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GCC Focusing On Quality Representation for Juvenile Offenders

Written by Greater Cleveland Congregations

GCC, Juvenile Court judges, and Public Defenders are working together to increase quality representation for children in Cuyahoga County’s Juvenile Justice System.

Kids do not belong in adult prison. Yes, some kids make terrible decisions with horrendous consequences. We can and should hold them accountable, but throwing our kids into adult prisons only makes an awful situation worse. And in Cuyahoga County, we still send more of our kids to adult court and adult prison than any other county in Ohio. 6x more than Franklin County and 4x more than Hamilton County.

Today, GCC, Juvenile Court judges and Public Defenders are working together to increase quality representation for children in Cuyahoga County’s Juvenile Justice System. A dedicated lawyer with the right resources can make all the difference in a child’s life. Not to help kids avoid justice, but to keep innocent kids out of jail and keep kids who have been convicted out of the adult prison system. 

“All of the children of our community should get the best representation possible,” said Rev. Dr. Napoleon Harris V of Antioch Baptist Church. “As a result of these findings, GCC has been sharpening its focus to identify a concrete way to make significant change.” 

According to Keisha Krumm, GCC Lead Organizer and Executive Director, every other large county in Ohio assigns nearly all their juvenile cases to their Public Defender’s Office. In Cuyahoga County, we assign most juvenile cases to private attorneys.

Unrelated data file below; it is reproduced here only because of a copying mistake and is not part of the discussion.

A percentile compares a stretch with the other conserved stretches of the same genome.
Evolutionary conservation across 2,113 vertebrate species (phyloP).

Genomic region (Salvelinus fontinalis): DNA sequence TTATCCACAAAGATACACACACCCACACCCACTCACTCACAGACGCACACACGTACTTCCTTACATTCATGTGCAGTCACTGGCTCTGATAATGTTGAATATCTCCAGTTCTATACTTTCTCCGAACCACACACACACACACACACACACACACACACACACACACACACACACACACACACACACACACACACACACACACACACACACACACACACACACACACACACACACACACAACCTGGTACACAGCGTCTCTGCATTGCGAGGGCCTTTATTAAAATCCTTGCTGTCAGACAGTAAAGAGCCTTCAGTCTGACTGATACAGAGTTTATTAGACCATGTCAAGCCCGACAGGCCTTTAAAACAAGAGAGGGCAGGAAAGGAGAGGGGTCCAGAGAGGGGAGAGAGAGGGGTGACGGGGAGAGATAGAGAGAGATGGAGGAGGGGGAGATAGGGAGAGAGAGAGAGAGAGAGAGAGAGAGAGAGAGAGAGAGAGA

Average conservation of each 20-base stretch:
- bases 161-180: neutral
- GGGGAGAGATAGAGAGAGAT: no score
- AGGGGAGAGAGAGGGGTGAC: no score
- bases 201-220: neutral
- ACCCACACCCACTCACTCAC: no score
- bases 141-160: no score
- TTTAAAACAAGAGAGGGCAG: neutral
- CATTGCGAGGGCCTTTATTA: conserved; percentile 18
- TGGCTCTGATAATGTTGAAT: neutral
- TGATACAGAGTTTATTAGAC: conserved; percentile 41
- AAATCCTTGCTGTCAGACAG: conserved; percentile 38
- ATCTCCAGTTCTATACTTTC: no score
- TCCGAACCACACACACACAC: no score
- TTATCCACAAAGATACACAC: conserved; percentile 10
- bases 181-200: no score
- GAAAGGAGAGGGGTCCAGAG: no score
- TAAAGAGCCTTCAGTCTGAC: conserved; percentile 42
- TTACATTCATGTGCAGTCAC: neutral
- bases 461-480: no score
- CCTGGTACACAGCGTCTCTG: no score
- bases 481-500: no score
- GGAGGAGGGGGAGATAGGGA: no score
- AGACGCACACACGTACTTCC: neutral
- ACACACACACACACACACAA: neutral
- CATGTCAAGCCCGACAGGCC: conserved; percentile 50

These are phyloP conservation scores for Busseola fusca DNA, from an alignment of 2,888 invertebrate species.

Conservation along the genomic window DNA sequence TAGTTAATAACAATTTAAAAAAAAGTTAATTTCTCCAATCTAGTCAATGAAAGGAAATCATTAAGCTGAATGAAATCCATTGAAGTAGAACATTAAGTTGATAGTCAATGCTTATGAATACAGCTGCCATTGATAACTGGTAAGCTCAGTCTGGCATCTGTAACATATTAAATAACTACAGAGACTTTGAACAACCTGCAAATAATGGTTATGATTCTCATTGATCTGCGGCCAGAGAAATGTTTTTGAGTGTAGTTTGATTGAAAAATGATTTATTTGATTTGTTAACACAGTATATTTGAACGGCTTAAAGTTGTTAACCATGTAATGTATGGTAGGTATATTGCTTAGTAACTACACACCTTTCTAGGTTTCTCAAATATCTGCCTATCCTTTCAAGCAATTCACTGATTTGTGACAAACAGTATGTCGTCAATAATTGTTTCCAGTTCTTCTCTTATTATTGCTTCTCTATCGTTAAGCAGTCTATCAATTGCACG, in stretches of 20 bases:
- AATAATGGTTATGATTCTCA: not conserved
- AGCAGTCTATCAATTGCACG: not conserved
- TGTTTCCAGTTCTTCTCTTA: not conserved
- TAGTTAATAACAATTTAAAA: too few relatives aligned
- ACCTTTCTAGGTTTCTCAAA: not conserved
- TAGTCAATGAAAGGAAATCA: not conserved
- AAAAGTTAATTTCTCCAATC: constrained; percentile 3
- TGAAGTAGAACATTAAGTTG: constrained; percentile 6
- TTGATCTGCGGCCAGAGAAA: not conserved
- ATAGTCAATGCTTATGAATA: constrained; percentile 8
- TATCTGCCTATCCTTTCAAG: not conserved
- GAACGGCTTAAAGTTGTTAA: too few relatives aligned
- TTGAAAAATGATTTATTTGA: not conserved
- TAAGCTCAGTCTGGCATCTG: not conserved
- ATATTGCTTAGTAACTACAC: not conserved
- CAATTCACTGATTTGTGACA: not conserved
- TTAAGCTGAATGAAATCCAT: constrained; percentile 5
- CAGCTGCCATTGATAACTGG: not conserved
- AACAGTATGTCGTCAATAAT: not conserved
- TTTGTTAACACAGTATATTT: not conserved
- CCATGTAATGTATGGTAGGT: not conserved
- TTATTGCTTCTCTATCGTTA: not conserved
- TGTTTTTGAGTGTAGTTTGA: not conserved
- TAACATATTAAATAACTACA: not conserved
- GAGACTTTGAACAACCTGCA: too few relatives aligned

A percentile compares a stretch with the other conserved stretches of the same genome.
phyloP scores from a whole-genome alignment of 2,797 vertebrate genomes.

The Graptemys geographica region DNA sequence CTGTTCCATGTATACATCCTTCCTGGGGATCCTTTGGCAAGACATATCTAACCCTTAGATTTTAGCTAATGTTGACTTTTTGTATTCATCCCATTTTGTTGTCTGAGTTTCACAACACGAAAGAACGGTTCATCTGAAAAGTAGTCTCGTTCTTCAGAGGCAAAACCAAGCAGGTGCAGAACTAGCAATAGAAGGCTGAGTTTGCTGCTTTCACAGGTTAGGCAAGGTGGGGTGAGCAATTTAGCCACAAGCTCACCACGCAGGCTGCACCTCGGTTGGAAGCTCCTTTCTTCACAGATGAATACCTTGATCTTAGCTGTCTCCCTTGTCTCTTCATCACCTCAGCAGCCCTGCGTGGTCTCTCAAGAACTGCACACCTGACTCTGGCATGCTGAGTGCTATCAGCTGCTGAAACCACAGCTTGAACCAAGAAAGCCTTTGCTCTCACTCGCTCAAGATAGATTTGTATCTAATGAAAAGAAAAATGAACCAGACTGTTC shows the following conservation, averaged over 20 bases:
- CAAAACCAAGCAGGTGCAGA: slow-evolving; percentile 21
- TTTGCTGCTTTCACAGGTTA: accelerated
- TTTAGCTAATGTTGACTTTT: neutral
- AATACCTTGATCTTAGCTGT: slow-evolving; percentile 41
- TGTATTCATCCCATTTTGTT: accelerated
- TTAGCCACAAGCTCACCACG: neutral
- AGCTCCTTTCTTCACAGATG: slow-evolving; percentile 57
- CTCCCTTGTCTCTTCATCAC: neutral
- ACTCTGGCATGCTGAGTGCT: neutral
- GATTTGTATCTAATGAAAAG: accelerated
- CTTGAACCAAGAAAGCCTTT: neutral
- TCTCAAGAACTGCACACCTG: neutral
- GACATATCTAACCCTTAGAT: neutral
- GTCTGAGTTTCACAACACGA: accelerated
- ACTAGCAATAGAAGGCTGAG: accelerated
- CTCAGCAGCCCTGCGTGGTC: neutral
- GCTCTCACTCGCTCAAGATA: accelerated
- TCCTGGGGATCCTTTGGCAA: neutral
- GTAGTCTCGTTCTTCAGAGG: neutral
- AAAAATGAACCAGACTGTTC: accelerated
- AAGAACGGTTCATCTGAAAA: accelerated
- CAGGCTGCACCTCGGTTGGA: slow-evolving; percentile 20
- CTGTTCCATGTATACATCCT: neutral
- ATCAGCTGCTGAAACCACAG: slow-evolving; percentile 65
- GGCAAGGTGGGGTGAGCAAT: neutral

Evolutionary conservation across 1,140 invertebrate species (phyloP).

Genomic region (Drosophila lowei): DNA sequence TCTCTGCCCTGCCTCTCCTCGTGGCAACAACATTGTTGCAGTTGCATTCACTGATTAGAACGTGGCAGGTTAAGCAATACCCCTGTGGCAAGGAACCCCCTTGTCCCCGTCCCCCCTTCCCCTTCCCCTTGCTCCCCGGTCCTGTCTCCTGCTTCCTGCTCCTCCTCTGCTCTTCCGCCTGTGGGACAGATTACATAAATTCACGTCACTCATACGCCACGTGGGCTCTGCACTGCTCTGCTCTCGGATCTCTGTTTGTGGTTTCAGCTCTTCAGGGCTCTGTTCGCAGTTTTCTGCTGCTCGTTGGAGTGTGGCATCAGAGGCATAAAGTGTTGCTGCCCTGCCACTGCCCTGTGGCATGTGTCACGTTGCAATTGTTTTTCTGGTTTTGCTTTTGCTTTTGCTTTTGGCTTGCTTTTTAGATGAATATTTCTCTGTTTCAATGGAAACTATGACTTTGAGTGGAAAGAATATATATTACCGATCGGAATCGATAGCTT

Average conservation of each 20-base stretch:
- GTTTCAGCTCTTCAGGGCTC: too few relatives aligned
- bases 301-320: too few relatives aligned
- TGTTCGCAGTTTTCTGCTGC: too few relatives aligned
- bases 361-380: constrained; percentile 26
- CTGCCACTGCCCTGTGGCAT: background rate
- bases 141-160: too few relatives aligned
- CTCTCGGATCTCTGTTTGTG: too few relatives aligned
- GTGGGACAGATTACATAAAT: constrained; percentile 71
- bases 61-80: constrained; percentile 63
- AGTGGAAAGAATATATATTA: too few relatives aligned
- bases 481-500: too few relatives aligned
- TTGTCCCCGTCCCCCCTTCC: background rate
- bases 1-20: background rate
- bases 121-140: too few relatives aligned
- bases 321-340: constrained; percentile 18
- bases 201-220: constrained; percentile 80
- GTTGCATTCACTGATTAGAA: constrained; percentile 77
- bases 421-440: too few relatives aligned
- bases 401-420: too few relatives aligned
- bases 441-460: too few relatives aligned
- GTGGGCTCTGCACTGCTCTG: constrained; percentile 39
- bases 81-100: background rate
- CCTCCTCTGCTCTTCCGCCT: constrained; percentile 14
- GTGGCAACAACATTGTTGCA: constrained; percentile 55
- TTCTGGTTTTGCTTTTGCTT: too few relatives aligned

“Our research shows that the Cuyahoga County Public Defender’s Office can provide quality representation for children because their attorneys are well-suited to represent children facing discretionary bindover cases,” said the Rev. Ryan Wallace of Fairmount Presbyterian Church. 

“The Public Defender’s Vertical Response Unit, in particular, is uniquely positioned to represent juveniles, given its resources of social workers, paralegals and investigators and its holistic approach to understanding children and brain development.”

That’s why GCC has proactively reached out to the County’s Juvenile Court judges to address the situation. Earlier this month, GCC met with Administrative Judge Thomas O’Malley, Judge Kristin Sweeney and Judge Anne McDonough. 

“We are very encouraged by the judges’ interest and willingness to work with the Public Defender’s Office, the County Executive’s Office and GCC to develop a road map that leads to quality representation that is in line with the other large Ohio counties,” said Rev. Wallace. 

GCC will also continue to observe juvenile court hearings over the next year, as well as meet and talk with families impacted by youth bindover.GCC is currently planning a joint meeting with the Public Defender’s Office and the Juvenile Judge Court Division in the coming weeks. “It was great for us to come together as parents, grandparents, pastors, and judges. We look forward to working together to make sure all our kids get the best representation possible,” said Rev. Harris.